Once there was calf who lost his belle in a vast field of flowers. He searched day and night, traversing the meadows and painting lines into the ground for his love to see. Giant circles he drew; spirals and constellations he wrote along the slopes of the Great Plains with highest of hopes. Yet by month’s end, his belle was still nowhere to be found. Exasperated and now sullen, he lay down and fell into a deep slumber. Spring turned summer turned fall before he woke. Opening his eyes, he saw now only a single patch of flowers jutting out in the distance. Moving closer, he realized it was none other than his beloved whom the flowers cover and the same patch that had concealed him.
A pure-tone wanted to sing but could only muster a single sound. Sometimes louder, other times softer, the pitch refused to change and soon fell into the background. Alone, she fractured herself into pieces to keep herself company. One tone became two, three, four, and so-on where together they could sing and form a harmonic. However as time went on, not all their arrangements were pleasant. Many of the overtones competed, singing loudly to drown out others. Some were shy and preferred to stay mute, nearly forgetting their voice. Thus, a leader was needed and the original pure-tone, now fundamental as all the overtones were multiples of herself, accepted the role. Hence, the nice-sounding arrangements were organized into timbres and the group took to the streets, whistling their harmonics.
One day, the harmonic encountered another group with voices that didn’t match their own. A cacophony ensued and the two groups argued from morning to dusk until only murmurs and whispers could be heard. Once all the voices had died down, the two pure-tones fundamental to their respective harmonics met and began to take turns speaking. From that meeting onwards, the two groups of harmonics began to understand one-another. Pace, beat, and rhythm gave their conversations order and comprehension. Seeing the possibilities of what they could sing together, the two harmonics decided to merge into a harmony, traveling and singing as one.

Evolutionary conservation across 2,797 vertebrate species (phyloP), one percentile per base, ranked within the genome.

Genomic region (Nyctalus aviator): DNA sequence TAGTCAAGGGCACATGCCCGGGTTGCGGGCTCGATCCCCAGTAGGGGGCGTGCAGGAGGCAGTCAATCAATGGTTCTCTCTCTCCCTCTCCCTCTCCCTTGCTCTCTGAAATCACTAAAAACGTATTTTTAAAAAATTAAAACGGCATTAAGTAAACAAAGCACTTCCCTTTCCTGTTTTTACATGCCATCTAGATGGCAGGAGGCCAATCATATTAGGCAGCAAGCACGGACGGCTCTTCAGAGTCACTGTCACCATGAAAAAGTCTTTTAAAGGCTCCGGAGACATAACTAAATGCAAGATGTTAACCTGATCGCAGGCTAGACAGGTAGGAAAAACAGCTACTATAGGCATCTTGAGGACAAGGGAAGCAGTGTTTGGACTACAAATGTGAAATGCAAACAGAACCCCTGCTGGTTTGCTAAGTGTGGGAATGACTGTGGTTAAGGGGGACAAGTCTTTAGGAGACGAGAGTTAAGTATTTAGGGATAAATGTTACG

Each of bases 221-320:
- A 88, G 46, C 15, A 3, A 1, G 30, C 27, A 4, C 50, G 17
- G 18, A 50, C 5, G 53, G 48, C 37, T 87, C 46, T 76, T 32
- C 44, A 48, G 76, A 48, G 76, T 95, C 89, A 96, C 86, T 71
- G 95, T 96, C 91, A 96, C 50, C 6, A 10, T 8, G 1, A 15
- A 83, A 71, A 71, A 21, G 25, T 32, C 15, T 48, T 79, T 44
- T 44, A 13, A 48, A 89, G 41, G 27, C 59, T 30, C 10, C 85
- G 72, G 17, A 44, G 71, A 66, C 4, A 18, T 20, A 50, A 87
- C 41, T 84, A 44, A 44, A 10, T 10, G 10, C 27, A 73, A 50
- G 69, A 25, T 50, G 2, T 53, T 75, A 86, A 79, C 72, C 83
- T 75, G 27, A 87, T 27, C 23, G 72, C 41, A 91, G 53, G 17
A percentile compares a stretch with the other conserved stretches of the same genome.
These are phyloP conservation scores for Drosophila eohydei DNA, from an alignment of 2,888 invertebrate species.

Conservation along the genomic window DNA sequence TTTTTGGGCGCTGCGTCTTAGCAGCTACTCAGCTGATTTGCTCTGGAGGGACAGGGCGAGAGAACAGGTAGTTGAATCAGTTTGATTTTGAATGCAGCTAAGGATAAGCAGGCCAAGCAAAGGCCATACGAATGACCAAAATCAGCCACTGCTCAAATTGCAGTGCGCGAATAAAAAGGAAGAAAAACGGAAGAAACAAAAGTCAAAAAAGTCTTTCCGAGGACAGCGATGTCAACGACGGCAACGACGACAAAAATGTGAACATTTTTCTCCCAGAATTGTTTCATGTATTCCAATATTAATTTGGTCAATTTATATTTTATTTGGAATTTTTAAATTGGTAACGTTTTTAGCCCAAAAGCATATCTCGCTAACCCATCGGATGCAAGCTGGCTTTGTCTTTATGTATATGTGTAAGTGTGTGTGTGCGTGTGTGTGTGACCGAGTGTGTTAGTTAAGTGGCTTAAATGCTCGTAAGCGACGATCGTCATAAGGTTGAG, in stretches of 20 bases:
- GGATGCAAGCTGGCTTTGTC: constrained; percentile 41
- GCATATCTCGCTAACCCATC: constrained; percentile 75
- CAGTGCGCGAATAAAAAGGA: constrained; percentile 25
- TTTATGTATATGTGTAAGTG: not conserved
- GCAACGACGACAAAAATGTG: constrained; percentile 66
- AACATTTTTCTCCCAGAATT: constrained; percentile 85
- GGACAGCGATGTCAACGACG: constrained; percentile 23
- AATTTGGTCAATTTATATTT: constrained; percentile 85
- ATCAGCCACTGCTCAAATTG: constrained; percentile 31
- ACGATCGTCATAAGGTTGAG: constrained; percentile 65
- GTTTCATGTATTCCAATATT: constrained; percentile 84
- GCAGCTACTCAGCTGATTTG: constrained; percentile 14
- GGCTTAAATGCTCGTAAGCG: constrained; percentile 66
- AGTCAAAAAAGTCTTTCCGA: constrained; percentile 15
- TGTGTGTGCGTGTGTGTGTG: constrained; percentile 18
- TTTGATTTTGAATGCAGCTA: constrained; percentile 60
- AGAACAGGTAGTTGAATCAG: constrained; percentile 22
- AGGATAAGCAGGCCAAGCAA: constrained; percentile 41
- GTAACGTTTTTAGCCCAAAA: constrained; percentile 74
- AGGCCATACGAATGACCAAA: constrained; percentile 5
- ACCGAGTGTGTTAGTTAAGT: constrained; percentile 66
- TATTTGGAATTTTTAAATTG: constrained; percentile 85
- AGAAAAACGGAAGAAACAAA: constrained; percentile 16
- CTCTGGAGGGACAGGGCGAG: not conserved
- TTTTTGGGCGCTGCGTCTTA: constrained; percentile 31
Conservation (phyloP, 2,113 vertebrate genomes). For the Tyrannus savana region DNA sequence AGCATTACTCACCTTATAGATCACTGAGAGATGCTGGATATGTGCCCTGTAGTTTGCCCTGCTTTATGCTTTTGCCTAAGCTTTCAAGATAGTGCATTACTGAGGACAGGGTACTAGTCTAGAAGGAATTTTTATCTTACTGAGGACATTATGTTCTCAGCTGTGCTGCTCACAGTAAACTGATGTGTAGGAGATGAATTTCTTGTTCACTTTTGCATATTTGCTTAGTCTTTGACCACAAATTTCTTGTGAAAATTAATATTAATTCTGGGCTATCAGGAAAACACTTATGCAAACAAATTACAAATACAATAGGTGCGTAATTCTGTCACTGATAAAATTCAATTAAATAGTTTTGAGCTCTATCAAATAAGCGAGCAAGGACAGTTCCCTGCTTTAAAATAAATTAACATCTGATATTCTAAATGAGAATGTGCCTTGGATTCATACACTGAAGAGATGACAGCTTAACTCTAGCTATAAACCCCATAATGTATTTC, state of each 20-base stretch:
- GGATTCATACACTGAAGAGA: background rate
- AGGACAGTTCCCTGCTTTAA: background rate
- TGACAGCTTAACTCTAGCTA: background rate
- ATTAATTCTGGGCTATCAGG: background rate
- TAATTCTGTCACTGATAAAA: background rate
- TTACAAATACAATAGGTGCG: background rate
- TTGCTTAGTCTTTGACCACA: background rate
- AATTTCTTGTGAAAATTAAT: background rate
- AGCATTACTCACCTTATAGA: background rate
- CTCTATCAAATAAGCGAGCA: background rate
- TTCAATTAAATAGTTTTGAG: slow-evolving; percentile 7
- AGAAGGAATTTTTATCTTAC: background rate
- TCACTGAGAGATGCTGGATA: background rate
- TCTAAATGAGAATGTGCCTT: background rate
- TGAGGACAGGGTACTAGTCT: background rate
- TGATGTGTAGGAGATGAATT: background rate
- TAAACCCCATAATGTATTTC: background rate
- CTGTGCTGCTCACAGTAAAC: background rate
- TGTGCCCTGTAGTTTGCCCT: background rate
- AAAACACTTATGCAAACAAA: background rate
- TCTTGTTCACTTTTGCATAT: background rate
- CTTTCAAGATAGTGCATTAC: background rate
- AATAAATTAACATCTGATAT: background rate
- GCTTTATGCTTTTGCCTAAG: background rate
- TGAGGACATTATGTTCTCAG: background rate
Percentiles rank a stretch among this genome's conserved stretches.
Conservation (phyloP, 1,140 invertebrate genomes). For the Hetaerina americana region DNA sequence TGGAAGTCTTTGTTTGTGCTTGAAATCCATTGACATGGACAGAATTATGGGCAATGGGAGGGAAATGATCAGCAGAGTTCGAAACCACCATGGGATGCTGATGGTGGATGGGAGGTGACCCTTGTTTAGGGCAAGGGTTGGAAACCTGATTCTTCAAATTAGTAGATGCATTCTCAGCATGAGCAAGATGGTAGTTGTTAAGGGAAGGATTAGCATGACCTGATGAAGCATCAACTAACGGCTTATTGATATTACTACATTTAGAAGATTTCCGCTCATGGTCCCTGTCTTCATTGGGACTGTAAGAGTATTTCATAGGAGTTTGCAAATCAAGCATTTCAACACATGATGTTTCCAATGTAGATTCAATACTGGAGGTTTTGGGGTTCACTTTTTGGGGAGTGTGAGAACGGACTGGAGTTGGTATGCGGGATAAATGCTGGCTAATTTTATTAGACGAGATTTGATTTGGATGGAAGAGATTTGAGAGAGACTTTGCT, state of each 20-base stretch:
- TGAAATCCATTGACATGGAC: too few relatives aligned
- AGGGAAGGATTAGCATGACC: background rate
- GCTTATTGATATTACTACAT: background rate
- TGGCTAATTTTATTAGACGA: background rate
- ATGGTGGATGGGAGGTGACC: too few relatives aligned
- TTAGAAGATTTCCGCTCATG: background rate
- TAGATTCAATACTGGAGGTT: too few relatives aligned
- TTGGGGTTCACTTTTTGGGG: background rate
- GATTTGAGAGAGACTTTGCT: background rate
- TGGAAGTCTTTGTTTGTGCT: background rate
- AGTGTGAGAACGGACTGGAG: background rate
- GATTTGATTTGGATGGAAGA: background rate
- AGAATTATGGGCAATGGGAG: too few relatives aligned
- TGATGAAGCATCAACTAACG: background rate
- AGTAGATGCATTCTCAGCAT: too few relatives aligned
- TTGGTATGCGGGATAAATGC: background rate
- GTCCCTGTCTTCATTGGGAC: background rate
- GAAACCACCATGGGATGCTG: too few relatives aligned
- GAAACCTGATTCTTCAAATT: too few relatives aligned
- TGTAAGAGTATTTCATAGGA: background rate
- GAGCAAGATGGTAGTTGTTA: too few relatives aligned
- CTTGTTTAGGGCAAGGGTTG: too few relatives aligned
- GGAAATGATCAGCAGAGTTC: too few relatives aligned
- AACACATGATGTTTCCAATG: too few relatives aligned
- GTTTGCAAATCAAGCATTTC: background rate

Over the years, the harmony would grow large in size. To identify among themselves, they assigned symbols from an alphabet. Distant harmonics were given letters A to G whereas their close cousins were assigned suffixes like flat and sharp. Together, their voices struck a balance between tense and relaxed, hard and soft, tonic and atonic. Groups of three formed chords. Groups of eight that lead and ended with fundamentals formed octaves and scales. However with all the organization and structure of a troupe, the harmony lacked direction, a soul and its impulse to move beyond mere voice. In other words, harmony needed a melody, a heart that could resonate, sway, and inspire the hearts of others. This task it could not accomplish alone so it wrote itself into the natural world, leaving behind a legacy that others can listen to, compose from, and speak with across the ages.